Inter Parfums Bolstering Prestige Lineup
NEW YORK — An aggressive new product pipeline for Inter Parfums Inc. in 2006 includes new women’s fragrance launches for Lanvin and Christian Lacroix, and men’s launches for S.T. Dupont, Nickel and Paul Smith. The company also will roll out a fifth Burberry fragrance collection for both men and women.
Later this year, the company also plans to launch Tumulte by Christian Lacroix and Arpege Pour Homme by Lanvin. It will release a limited edition of Burberry Brit Gold for holiday.
The new launches should aid the company in building its concentration of prestige products, which account for 88 percent of its sales. Inter Parfums’ net sales rose 22 percent at the end of the first quarter this year to $71.1 million from $58.4 million, excluding the benefits of currency exchange. The geographic rollout of Burberry Brit for Men and the expansion of the Burberry Brit Red distribution contributed to roughly 40 percent of the sales gain in the quarter.
Net income for the company dropped 7.8 percent to $4.4 million, or 22 cents a diluted share, from $4.8 million, or 23 cents. Selling, general and administrative expenses nearly doubled in the quarter, with royalty expenses up to $7.7 million from $3.4 million in the year prior. The company also spent $11.1 million in promotion and advertising in the first quarter, up from $4.6 million in the year prior.
Inter Parfums maintained its earlier net sales guidance of $280 million for 2005, a 19 percent increase from 2004. Net income is expected to reach $15.8 million, or 77 cents a diluted share.
Although the lion’s share of the company’s business is in prestige products and mass continues to decline, Inter Parfums executives said they have no intention of exiting the soft market.
“Even though the mass business is relatively small, the amount and the number of products that we push through the channel is tremendous, and it does give us quite a bit of economy of scale when it comes to purchasing bottles and things like that,” Russell Greenberg, chief financial officer and executive vice president, said on a conference call with analysts. “There are some savings that pass over to the prestige side of our business. There is absolutely no plan to exit at this point.”
— Amy Choi
This story first appeared in the May 17, 2005 issue of WWD. Subscribe Today.
Beiersdorf Brands Up in Qtr.
BERLIN — Beiersdorf’s branded consumer division improved operating earnings by 4.2 percent in the first quarter of 2005, whereas consumer sales were flat for the period ended March 31.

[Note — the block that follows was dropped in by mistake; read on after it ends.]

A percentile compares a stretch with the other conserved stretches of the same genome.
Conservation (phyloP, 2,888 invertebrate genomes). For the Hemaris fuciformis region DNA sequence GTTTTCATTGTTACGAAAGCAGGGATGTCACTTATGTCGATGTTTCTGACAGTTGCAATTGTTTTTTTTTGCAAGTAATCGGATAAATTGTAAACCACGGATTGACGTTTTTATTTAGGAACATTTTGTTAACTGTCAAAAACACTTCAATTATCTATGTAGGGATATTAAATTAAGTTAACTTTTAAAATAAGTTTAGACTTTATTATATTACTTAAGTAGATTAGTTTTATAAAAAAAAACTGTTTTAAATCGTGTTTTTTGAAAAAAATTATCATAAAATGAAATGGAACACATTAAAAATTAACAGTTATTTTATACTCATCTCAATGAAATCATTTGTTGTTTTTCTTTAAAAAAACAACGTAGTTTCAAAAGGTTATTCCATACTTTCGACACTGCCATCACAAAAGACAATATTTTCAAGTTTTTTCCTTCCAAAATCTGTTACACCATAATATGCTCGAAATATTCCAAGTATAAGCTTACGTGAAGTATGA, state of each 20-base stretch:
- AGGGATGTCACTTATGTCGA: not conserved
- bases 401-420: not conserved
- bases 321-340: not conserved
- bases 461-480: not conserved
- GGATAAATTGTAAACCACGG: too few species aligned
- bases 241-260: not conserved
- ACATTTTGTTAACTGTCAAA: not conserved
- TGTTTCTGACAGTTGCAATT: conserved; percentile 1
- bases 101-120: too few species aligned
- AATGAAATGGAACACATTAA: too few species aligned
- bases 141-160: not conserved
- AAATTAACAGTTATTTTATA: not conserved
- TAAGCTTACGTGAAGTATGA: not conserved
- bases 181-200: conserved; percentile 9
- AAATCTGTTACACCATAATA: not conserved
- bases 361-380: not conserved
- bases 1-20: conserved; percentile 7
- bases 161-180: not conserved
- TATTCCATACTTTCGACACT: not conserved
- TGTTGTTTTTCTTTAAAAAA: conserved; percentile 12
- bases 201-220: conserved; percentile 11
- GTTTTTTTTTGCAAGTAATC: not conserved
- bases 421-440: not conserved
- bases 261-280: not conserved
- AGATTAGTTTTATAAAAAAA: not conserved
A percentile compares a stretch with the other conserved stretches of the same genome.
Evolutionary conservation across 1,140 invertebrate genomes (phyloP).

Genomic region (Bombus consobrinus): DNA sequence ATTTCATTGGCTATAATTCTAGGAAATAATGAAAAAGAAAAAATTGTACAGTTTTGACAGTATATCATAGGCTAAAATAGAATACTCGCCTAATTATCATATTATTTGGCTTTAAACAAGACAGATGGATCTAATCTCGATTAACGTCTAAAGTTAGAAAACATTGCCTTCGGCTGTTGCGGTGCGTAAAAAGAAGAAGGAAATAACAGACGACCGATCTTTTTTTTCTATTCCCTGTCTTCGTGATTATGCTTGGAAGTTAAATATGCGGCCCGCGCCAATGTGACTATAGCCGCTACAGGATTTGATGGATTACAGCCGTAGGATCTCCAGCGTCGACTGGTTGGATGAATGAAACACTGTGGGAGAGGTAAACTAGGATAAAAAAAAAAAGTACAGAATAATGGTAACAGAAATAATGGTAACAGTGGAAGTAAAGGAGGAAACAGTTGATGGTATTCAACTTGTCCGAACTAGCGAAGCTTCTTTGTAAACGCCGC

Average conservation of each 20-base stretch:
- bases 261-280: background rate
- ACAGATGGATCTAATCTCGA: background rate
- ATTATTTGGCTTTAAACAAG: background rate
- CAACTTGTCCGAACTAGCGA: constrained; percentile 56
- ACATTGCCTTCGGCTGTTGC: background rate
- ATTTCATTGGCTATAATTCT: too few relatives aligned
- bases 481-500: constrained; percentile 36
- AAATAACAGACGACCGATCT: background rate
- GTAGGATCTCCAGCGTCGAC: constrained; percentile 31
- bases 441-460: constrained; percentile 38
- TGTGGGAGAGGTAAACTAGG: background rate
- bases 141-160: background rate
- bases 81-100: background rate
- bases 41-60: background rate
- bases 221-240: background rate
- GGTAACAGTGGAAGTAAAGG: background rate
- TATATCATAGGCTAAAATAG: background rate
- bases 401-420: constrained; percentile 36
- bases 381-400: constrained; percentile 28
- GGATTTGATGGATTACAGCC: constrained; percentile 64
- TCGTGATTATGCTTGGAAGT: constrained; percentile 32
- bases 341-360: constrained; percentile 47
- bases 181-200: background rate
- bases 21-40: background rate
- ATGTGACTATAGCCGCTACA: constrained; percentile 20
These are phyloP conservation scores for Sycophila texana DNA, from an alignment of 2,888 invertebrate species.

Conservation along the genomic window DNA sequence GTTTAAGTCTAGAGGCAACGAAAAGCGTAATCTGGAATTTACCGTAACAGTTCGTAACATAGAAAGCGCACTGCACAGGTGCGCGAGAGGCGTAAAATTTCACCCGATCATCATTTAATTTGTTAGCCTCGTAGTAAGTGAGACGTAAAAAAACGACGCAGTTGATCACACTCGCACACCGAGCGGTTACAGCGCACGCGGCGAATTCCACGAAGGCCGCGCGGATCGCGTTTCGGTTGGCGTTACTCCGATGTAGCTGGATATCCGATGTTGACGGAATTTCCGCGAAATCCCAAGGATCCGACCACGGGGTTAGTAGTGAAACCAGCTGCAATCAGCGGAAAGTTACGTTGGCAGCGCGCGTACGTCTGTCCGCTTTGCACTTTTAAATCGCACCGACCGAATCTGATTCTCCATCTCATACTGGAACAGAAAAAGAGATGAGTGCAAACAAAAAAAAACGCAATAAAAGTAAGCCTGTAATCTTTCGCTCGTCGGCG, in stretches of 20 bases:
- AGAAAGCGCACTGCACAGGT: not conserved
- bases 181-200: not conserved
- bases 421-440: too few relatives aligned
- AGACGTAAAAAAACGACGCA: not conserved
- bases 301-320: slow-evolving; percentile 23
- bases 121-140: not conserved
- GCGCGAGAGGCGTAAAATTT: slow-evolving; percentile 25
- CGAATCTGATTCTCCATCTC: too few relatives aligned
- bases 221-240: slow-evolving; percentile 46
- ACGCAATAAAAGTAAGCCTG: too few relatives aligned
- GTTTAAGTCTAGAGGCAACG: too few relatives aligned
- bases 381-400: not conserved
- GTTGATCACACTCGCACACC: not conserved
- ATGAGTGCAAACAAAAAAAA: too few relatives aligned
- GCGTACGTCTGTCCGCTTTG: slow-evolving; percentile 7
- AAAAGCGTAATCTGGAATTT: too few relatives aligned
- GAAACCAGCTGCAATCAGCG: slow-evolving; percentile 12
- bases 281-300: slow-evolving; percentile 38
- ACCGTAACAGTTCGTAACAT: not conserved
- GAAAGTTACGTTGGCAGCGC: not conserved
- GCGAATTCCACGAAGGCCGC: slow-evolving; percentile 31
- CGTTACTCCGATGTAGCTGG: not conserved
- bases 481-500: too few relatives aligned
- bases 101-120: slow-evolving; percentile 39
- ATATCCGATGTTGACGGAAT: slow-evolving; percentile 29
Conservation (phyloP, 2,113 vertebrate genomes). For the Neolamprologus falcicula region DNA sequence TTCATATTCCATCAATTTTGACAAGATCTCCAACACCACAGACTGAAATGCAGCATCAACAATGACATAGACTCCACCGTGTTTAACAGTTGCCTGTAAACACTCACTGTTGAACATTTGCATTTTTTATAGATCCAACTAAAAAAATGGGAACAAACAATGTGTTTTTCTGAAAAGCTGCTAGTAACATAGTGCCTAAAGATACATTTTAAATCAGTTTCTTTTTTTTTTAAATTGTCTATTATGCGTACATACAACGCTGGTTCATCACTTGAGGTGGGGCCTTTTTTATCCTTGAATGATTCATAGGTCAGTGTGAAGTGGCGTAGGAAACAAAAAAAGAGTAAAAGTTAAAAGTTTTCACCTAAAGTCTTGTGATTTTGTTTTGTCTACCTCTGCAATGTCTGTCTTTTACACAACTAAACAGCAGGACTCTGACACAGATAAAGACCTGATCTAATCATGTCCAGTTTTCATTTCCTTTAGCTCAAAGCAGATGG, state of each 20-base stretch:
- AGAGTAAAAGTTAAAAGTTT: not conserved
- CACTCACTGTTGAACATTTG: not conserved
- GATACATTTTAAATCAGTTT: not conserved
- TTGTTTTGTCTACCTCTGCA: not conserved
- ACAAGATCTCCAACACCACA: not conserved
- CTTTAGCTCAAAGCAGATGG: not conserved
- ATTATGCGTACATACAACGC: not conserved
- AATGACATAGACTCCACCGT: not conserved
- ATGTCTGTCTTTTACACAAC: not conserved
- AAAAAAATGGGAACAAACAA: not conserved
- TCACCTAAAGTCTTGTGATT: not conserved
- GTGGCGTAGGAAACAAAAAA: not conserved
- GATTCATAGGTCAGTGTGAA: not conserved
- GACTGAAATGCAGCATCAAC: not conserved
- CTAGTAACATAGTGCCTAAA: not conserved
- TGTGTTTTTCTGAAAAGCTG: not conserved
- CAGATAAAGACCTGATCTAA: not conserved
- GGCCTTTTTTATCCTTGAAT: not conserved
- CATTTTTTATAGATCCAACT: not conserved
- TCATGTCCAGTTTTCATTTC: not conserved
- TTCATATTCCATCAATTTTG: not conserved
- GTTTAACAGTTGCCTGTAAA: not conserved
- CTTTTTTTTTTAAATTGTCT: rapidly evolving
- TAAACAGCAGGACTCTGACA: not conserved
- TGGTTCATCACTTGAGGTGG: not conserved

Earnings before interest and taxes rose to 129 million euros, or $171 million. All dollar figures are converted from the euro at average exchange rates. Sales reached 995 million euros, or $1.32 billion, though when adjusted for currency effects, consumer sales rose 0.7 percent for the period, Beiersdorf said. The company also noted that sales levels were influenced by a high level of product launches in the first quarter of 2004, compared with a later schedule of launches in 2005.
Beiersdorf’s consumer division includes the skin care brands Nivea, Eucerin, La Prairie, Juvena, Marlies Moller, Labello, Florena and others, as well as bandages under the Hansaplast, Curad, Curitas and Elastoplast names.
By region, sales in Europe fell 0.4 percent to 746 million euros when adjusted for currency effects, or $988.7 million. Sales in Germany fell 3.3 percent. Sales in the Americas fell 3.6 percent, but grew 5 percent in Africa, Asia and Australia. Beiersdorf’s prestige Juvena/La Prairie Group had double-digit sales gains.
“Even in a saturated market like Germany, new products will generate growth for Beiersdorf,” said Rolf Kunisch, the firm’s chief executive, who is retiring this week and being succeeded by Thomas-Bernd Quaas. “New launches are targeted from the second quarter on, including Nivea Sun with new sun protection factor, Nivea Beaute with a new volume mascara, Nivea Vital with soja proteins, 8 x 4 with Fresh Energy and Eucerin with Anti-Redness.”
Beiersdorf lowered its forecast for the year and is projecting consumer sales to “grow slightly stronger than in 2004,” with improved EBIT margins.
Group sales, which include the Tesa adhesives division, were expected to be “clearly ahead” of last year, but are now projected to reach last year’s levels, with an EBIT margin of about 11 percent and return on sales after tax of 7 percent.
— Melissa Drier